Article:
People with depression lack this stuff in the brain to fight chronic stress

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In a new study from Emory University, researchers found a novel biomarker indicating resilience to chronic stress.

But this biomarker is largely absent in people suffering from major depressive disorder, and this absence is further linked to pessimism in daily life.

Around 16% to 20% of the U.S. population will meet the criteria for a major depressive disorder during their lifetimes. Experts are predicting rates of depression to climb even further in the wake of the ongoing COVID-19 pandemic.

It’s long been known that stress is a major risk factor for depression, one of the most common and debilitating mental illnesses. In many ways, depression is a stress-linked disorder.

It’s estimated that 80% of first-time depressive episodes are preceded by significant, chronic life stress.

Although the link between stress and depression is clearly established, the mechanisms underlying this relationship are not.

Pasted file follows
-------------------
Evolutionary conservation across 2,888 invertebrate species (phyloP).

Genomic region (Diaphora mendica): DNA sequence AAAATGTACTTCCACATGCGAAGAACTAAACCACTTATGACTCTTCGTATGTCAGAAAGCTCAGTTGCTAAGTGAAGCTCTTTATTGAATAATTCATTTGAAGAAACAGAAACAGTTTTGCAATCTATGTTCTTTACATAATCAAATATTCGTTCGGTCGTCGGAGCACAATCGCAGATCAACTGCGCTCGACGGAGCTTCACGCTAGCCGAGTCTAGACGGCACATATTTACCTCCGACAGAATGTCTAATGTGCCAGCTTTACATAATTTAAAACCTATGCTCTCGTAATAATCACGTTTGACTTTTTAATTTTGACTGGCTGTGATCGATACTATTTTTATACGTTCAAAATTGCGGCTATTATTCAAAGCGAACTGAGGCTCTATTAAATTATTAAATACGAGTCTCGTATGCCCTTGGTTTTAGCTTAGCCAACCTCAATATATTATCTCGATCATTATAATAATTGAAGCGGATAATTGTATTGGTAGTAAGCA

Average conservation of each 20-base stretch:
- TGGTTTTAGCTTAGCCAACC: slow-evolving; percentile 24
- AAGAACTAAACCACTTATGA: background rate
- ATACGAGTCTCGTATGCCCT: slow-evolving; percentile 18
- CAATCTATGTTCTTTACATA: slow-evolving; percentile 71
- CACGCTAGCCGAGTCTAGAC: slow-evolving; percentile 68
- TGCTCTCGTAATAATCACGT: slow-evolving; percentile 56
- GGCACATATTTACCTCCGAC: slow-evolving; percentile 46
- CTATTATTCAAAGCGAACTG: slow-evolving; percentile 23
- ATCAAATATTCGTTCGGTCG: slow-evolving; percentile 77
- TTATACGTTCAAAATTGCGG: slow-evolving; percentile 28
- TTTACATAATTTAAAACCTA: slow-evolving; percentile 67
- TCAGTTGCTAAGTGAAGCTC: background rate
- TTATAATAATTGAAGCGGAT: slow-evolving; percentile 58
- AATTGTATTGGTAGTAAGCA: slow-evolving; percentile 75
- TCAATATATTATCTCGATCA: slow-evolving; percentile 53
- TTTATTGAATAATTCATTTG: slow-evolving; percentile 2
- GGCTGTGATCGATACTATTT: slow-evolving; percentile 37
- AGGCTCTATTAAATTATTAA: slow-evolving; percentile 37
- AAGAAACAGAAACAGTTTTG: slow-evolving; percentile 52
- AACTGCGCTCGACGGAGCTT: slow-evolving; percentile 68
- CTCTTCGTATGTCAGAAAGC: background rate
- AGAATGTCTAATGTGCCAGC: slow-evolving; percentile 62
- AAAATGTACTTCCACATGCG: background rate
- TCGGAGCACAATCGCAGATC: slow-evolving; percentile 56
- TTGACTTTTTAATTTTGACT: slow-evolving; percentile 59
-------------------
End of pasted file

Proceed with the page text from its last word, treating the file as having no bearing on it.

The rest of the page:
In the study, the team used brain imaging to identify differences in the neurotransmitter glutamate within the medial prefrontal cortex before and after 88 participants underwent stressful tasks.

They then followed the participants for four weeks, using a survey protocol to regularly assess how participants rated their expected and experienced outcomes for daily activities.

They found that glutamate in the human medial prefrontal cortex shows adaptive habituation to a new stressful experience if someone has recently experienced a lot of stress.

Importantly, this habituation is strongly altered in patients with depression.

The researchers believe this may be one of the first biological signals of its kind to be identified in relation to stress and people who are clinically depressed.

They say the decrease in the glutamate response over time appears to be a signal, or a marker, of a healthy adaptation to stress.

And if the levels remain high that appears to be a signal for maladaptive responses to stress. It may predict an increased pessimistic outlook—a hallmark for depression.

If you care about depression and your health, please read studies about 9 high blood pressure drugs could lower depression risk and findings of this supplement may reduce depression.

For more information about depression and mental health, please see recent studies about anxiety, depression should not be taken as mental diseases and results showing that using these drugs to treat depression may cause higher death risk.

The study is published in Nature Communications. One author of the study is Michael Treadway.

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